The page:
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Benchmarking can also be found in the sidebar under "Audience." Select it and click on "Channels" to view average performance of all channels across specific industries.

You'll need to select which industry you want to compare against in the top left, such as shopping, entertainment or business. You'll also need to set a scope of daily sessions in order for Analytics to generate the data.

Here, we can see the Google Merchandise Store is doing well against competitors in the shopping industry and achieves 25% more social traffic than average.

Benchmarking is also a fantastic way to pinpoint areas of acquisition that need improvement, such as email and paid search.

Comparing Against Specific Competitors

If you'd like to know how your business stacks up against a specific competitor you can use SEMrush's traffic analytics tool.

Simply plug in a competitor domain after clicking on "Traffic Analytics" in the sidebar. We'll look at the Microsoft Merchant store.

 

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The chart above shows that the Microsoft Merchandise store averages around 2,000 users from social media a month and had a huge spike in September 2017. Note that this data is an estimate and that SEMrush does require a subscription to use.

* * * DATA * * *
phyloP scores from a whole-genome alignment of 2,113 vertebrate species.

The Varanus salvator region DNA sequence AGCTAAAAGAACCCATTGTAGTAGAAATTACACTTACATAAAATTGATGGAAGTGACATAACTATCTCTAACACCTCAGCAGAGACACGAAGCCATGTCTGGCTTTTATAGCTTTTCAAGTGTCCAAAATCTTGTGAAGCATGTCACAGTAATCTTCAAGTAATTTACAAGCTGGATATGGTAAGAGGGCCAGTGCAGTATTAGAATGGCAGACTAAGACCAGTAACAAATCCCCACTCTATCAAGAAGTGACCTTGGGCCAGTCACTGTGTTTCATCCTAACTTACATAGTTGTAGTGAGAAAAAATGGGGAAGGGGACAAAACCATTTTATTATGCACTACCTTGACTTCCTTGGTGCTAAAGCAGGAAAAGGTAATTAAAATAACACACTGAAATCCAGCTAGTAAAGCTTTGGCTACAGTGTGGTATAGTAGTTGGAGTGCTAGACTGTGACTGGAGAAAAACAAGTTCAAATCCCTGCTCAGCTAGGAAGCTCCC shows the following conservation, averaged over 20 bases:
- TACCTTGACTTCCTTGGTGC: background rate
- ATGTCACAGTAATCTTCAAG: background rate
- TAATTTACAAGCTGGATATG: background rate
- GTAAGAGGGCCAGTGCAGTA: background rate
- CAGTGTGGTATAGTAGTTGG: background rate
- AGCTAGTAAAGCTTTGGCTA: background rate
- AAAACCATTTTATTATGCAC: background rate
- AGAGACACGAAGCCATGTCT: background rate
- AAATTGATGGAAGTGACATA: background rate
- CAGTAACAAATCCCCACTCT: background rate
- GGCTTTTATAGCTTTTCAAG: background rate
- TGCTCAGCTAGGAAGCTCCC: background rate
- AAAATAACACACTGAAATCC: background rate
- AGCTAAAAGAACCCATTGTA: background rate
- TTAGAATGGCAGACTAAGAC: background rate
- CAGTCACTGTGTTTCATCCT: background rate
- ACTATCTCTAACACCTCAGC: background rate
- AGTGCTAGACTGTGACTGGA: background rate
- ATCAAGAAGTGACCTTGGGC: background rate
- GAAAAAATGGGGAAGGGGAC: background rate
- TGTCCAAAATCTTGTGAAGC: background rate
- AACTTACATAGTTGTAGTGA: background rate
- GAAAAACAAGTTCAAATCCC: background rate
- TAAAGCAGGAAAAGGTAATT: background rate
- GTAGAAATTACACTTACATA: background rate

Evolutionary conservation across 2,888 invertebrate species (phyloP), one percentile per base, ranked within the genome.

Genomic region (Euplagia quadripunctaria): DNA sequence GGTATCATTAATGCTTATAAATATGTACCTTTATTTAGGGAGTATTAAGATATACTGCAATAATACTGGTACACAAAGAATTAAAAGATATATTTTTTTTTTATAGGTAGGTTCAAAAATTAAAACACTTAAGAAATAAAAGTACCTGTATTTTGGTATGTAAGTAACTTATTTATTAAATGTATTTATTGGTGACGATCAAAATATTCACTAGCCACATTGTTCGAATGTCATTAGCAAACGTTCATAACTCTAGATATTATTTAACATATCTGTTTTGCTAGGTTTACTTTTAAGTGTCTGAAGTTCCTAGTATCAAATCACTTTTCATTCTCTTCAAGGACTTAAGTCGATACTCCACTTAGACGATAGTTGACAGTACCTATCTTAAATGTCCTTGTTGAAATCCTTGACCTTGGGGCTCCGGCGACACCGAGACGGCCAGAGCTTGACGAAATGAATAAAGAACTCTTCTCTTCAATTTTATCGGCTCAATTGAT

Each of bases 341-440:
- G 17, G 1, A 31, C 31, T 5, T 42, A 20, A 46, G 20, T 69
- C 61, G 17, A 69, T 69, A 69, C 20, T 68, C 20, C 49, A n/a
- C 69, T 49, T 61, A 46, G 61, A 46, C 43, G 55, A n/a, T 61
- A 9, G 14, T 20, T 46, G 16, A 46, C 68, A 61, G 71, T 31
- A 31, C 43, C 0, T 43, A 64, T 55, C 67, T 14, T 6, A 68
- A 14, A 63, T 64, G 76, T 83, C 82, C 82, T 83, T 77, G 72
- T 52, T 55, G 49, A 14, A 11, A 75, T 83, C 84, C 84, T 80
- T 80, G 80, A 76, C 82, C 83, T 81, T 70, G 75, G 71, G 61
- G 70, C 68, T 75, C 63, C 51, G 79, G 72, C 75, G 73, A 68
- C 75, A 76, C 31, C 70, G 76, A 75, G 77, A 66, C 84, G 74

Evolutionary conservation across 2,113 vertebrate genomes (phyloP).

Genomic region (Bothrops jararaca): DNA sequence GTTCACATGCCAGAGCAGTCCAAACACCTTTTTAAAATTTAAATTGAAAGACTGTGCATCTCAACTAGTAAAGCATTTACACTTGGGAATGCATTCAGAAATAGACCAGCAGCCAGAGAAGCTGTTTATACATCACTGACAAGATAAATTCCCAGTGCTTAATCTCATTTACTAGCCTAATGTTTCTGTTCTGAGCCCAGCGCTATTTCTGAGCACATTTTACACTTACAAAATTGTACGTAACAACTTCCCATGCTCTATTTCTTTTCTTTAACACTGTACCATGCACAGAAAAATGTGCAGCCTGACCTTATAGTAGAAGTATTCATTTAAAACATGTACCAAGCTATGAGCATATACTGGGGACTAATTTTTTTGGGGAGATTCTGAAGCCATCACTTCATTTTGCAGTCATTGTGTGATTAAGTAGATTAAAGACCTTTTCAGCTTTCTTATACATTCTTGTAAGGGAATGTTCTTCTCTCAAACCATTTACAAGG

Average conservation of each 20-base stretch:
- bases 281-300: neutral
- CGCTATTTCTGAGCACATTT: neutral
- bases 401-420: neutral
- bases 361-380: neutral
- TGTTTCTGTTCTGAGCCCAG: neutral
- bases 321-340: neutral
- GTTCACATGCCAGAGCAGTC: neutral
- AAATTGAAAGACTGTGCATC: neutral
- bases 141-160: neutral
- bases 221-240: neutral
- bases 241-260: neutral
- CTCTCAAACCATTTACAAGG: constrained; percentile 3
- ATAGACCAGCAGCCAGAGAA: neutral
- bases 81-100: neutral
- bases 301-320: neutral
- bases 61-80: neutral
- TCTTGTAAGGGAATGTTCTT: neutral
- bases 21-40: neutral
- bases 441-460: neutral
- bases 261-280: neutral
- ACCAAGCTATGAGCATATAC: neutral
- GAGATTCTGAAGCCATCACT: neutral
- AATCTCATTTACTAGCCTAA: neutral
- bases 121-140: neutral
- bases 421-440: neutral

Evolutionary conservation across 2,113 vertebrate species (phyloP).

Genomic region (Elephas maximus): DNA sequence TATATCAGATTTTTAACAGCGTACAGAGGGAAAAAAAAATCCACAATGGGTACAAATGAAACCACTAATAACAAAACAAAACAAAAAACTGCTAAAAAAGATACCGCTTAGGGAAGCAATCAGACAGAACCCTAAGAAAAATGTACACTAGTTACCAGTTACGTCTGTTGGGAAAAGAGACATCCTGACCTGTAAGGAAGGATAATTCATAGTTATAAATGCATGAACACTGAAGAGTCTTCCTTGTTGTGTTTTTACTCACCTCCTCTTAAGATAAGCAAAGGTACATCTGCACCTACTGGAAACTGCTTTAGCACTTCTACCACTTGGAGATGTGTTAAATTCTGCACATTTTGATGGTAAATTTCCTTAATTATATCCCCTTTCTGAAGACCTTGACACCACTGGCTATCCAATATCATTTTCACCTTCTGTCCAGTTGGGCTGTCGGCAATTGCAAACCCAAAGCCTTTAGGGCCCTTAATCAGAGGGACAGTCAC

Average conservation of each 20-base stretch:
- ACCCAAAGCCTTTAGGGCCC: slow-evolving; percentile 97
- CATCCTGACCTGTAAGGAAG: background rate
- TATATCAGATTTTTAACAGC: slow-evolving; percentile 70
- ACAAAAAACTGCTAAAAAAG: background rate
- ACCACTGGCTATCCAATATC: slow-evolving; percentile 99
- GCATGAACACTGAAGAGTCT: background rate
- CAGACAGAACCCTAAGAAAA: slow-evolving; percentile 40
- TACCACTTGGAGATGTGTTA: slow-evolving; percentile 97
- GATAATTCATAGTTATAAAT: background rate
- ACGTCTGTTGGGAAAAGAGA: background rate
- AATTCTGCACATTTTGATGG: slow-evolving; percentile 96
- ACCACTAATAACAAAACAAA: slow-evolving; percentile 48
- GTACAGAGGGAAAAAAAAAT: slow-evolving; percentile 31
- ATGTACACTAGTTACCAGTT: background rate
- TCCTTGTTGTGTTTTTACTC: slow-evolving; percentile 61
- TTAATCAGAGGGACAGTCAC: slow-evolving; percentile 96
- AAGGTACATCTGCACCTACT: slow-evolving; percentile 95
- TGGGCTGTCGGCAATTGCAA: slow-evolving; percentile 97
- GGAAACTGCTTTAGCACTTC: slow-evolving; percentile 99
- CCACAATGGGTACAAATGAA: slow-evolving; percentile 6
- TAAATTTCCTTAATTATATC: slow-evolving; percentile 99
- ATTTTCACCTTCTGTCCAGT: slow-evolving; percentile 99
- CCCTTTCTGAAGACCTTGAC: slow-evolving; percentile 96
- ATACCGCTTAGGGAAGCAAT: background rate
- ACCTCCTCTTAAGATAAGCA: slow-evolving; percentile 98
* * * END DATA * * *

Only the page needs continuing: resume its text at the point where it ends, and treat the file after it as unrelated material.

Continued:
Being able to gauge the success of your competitors’ efforts can be a huge advantage and give you an idea of what content is working with your target audience.

Google might be able to look back at what types of content Microsoft was posting in September and attempt to replicate its success.

Creating Data Driven Content

Once you've got an idea of which content your audience reacts to, there are several programs to help you create quality, professional-looking content.

If you're finding that your audience prefers images, Canva is an image editing software that allows you to add text, resize and add graphics to images. Most of the editing features are free to the public and Canva also offers a large database of high quality photographs for a premium. Canva even allows you to create one of the highest performing types of content— Infographics.

If your competitors are producing video content but you lack the editing skills or software, Promo is an incredibly simple way to add custom text over videos. Like Canva, it offers millions of videos which you can easily customize with your message and logo.

Whichever type of content you decide to go with, make sure it's been proven to resonate with your audience through either your (or your competitor's) efforts. Performing a social analysis is the first step towards achieving your social media goals. Once you're made aware of the actual results of your efforts, you are much more capable of making effective decisions.

Whether it's focusing your efforts to improve a low-performing platform or eliminating it altogether, knowing the facts is the first step in the right direction.

 

Want an even more in-depth social analysis? Contact us below to get a free consultation!